Williams Has No Qualms About Giving a Damn


07.13.21 — In Giving a Damn: Racism, Romance and Gone with the Wind (Harper Collins, 2021), Professor Patricia Williams finds that when you begin to unpick current debates around immigration, freedom of speech, the culture wars and wall-building, beneath them lies the unexamined history of laws by which human beings were rendered property. Williams argues that practices of  dehumanization rely on structures of relationthat can be traced all the way from the plantation to ex-President Trump’s Twitter account. 

“This is a legacy that cannot be fully understood as a simply a matter of personal prejudice or individual blame or innocence.  I’m interested in less visible cultural artifacts that affect us all, like the aesthetics of hierarchy, the sense of geographic place, or normed modes of  address,” says Williams, a past recipient of a MacArthur “Genius” Fellowship.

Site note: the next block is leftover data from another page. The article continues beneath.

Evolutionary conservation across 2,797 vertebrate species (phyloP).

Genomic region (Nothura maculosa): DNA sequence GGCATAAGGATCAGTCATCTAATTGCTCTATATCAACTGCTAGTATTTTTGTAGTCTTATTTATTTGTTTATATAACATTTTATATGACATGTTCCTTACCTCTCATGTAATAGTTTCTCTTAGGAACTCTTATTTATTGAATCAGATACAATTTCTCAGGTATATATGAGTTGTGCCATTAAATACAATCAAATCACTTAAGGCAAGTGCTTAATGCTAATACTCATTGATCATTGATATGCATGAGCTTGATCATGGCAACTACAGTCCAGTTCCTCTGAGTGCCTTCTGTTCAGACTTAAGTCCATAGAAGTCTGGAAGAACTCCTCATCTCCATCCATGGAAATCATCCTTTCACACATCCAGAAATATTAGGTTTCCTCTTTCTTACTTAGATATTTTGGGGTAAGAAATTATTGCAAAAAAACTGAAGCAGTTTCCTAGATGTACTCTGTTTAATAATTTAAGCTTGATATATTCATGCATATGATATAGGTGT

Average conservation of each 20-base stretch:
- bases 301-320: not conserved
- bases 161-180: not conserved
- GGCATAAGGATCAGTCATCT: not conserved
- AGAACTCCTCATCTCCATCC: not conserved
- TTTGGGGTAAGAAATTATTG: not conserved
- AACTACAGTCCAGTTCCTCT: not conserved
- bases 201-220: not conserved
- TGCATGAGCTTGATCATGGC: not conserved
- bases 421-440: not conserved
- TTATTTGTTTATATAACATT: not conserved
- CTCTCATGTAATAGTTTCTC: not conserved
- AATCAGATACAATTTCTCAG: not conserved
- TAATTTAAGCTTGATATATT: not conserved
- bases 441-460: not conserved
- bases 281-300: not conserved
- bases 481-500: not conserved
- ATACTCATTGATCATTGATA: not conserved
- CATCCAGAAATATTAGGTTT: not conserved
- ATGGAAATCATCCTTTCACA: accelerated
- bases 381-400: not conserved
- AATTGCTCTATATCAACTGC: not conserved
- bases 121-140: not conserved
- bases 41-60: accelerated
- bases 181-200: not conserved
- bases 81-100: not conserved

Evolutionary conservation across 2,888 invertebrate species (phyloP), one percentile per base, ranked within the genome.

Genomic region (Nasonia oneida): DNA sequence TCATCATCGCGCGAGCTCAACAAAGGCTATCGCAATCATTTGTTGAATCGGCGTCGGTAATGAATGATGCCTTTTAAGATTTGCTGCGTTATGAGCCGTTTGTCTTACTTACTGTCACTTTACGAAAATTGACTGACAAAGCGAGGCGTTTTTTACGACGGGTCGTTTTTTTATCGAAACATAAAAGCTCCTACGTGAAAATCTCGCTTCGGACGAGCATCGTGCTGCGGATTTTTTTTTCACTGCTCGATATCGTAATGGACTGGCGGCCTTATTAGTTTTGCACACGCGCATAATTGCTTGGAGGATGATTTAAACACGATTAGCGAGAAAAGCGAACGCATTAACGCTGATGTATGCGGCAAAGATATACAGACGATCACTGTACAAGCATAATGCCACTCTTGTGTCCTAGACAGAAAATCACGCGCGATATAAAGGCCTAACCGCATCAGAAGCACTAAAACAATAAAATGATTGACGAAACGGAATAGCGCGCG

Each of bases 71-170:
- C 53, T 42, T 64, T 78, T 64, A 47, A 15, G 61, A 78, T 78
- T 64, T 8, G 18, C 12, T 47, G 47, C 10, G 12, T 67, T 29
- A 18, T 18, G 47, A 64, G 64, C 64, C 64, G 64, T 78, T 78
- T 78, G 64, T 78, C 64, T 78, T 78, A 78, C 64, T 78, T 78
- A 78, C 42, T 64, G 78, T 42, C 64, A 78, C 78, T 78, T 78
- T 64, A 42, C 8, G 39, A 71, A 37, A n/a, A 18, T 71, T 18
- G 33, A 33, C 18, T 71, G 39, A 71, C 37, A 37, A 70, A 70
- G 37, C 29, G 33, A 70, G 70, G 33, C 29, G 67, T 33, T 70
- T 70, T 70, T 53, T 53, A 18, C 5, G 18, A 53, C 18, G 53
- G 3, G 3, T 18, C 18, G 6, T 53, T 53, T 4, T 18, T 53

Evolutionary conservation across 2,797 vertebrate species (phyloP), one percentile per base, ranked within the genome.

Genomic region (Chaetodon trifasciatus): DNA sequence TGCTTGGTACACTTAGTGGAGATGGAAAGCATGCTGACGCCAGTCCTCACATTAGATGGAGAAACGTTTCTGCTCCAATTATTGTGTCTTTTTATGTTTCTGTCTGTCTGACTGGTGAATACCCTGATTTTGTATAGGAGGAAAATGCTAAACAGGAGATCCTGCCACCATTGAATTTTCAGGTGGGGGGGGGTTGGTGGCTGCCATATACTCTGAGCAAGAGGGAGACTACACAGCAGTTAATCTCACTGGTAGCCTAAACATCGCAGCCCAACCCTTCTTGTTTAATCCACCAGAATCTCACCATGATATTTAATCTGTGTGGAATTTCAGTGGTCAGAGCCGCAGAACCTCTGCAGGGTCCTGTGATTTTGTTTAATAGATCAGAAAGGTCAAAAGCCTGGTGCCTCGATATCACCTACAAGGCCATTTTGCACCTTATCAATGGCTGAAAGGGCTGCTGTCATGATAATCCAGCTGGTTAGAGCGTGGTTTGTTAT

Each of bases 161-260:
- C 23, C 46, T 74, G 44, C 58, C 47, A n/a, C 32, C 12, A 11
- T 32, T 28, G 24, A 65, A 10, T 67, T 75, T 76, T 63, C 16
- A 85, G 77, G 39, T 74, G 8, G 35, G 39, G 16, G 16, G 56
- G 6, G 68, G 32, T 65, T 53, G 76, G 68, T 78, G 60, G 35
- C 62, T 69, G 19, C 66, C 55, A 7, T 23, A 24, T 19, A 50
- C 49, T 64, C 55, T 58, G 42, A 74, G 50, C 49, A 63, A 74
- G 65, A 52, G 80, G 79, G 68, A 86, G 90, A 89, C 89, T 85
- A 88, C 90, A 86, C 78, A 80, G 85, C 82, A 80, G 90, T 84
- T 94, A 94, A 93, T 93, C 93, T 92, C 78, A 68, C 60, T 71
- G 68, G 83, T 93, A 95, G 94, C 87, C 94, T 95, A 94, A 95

Williams begins in the American South with Gone With the Wind (still the second most popular book in the US after the Bible), that nostalgic tale full of the myths of the Southern belle, Southern culture, “good food and good manners.” The scene is seductive, from a distance. How nice it is to paper over the obliging slavery at the novel’s core and enjoy the wisteria-covered plantations, now the venue for weddings. But papering over has left us in a world that has never been more segregated, incarcerated or separated from each other, according to Williams. She wants to know which ideas brought the richest and most diverse nation on the planet to the brink of resurgent, violent division and what this means for the rest of the world.

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